March 9th 2002


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Articles from this issue:

The Hollingworth Affair

Federal Cabinet decision on cloning

Media putsch overwhelms Governor-General

Will CHOGM bite the bullet, oust Mugabe?

Straws in the Wind: Rumpole arising

Environment: National parks are an unacceptable fire risk

Agriculture: Bar lowered on quarantine once again

Media: Crude but effective

Environmental optimism (letter)

Bias: in the eye of the beholder (letter)

Economics: Privatisation: the promise and the reality

Comment: Trust: a commodity in short supply

Culture: How the media exploits the US$150 billion American youth market

ASIA: WTO entry will put pressure on China-Taiwan ties

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Media: Crude but effective


by John Styles

News Weekly, March 9, 2002

Crude but effective

Where was all that journalistic cynicism and scepticism when the Governor-General needed it? If it had been alleged that Dr Peter Hollingworth, in the guise of an illegal arrival, had been involved in a little child lip sewing, he could have counted on that scepticism - heaps of it. More than that, he could have watched with satisfaction as his enthusiastic journalist-defenders tracked down his accusers and persecuted them.

But Dr Hollingworth - or as Melbourne Age editor Michael Gawenda called him, Hollingsworth - is an anglo-Christian - a cultural category totally lacking in positive attributes for a significant section of the Australian journalistic class.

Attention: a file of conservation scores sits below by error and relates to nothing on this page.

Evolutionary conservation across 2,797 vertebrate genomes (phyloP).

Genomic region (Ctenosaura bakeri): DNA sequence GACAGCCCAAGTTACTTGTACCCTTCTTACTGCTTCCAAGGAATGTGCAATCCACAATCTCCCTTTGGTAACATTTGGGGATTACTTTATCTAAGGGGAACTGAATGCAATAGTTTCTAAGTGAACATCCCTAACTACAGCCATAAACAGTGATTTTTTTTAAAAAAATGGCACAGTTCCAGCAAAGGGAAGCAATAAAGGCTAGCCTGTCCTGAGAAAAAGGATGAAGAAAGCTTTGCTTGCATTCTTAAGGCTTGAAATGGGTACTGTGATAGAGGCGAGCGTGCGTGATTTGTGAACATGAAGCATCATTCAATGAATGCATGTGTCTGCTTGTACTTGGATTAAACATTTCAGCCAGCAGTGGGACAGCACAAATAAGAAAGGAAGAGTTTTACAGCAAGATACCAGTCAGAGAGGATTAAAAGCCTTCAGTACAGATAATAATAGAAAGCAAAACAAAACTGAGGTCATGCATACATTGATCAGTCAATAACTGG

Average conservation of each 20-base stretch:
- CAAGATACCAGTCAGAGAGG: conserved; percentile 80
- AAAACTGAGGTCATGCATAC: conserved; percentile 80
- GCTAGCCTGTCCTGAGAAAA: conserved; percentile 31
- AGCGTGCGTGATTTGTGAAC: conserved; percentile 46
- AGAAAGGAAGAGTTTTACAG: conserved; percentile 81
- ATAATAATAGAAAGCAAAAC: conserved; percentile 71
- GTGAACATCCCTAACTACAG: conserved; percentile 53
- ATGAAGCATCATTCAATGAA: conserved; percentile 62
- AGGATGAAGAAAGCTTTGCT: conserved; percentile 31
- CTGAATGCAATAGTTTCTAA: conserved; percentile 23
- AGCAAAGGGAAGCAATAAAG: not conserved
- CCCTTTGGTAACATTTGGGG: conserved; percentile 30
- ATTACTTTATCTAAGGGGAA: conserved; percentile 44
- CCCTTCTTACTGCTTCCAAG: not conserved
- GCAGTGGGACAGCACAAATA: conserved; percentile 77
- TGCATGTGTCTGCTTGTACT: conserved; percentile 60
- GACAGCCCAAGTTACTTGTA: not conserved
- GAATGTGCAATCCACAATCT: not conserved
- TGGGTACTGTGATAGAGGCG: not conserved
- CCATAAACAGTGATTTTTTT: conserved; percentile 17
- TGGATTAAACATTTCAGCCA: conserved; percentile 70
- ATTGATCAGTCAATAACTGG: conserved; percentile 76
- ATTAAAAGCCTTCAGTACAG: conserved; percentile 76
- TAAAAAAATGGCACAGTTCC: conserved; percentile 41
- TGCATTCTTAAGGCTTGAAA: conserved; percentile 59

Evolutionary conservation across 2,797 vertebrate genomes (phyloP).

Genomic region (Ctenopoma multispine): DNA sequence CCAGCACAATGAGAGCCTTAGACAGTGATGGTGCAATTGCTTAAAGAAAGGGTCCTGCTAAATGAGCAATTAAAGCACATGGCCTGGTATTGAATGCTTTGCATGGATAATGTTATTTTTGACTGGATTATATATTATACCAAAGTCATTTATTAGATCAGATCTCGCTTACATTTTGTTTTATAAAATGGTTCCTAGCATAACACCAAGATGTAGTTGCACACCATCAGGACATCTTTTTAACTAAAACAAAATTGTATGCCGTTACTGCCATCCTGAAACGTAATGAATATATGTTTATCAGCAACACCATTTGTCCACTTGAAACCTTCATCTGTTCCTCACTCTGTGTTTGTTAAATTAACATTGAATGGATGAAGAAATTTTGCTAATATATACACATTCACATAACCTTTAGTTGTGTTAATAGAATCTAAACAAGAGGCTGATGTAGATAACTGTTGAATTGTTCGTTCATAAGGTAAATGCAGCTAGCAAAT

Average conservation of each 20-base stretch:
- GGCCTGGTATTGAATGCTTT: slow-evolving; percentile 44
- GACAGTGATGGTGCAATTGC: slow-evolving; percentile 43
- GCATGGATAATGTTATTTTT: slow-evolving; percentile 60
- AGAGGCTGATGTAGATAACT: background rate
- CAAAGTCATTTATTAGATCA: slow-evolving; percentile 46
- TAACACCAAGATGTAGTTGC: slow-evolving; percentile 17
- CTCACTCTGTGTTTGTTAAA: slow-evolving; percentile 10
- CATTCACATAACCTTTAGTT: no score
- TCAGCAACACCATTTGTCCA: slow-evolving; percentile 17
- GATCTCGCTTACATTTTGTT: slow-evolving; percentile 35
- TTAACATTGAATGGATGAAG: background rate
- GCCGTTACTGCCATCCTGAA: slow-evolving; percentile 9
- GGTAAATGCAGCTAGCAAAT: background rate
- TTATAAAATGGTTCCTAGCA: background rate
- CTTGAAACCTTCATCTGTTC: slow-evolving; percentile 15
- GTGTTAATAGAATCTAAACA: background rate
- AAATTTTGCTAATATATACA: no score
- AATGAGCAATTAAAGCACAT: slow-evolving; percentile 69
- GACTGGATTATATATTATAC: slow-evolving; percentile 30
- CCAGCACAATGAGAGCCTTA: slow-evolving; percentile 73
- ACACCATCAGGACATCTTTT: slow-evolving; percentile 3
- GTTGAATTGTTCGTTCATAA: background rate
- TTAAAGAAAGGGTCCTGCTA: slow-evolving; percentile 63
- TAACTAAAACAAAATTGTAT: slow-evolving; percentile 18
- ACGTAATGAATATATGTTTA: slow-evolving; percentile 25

There is also the fact that Dr Hollingworth occupies an office that is not respected by left-liberal journalists; and he was appointed to that office by a Prime Minister those journalists despise. Those dynamics brought into play an entirely different set of journalistic standards. But the left has always been extremely flexible in waging its campaigns and advancing its causes.

The trial of Peter Hollingworth by the Australian media, required a total suspension of journalistic scepticism and an acceptance at face value anything the G-G's critics offered. Journalistic interviews became "evidence". Assertions were presented as facts. The motives of Hollingworth's accusers were rarely, if ever, considered. And anyone who contradicted the prevailing "line" was ignored.

And yet all the way along, as they built their "case", one little disclaimer, a minor concession to the ideal of journalistic integrity, kept appearing in stories, like the tiny print with the asterisk at the bottom of a used car advertisement: of course, Dr Hollingworth hasn't committed a crime, they said. You would never have known it.

The orchestrated nature of the attack on the Governor-General, and the media hand in it from the beginning, was revealed by the woman who accelerated the campaign against him last December.

The media-savvy and pervasive Hetty Johnston, a former Democrats leader in Queensland and now of the People's Alliance Against Child Sexual Abuse, has provided much copy for the media assault on Hollingworth. On ABC Radio National (February 21), Johnston revealed that when she saw some of the claims about Peter Hollingworth starting to appear in the Brisbane Courier-Mail, she contacted the journalist.

"I rang the journalist - Amanda Gearing from the Courier-Mail - and she filled me in on the details - daily. She was brilliant, absolutely brilliant. And, well, we waited. It became clearer and clearer as it went on that this was a call that had to be made - for the resignation of the Governor-General …".

The Channel 9 Sunday program (February 17) relaunched the campaign against Hollingworth. Sunday reporter, John Lyons, told ABC radio: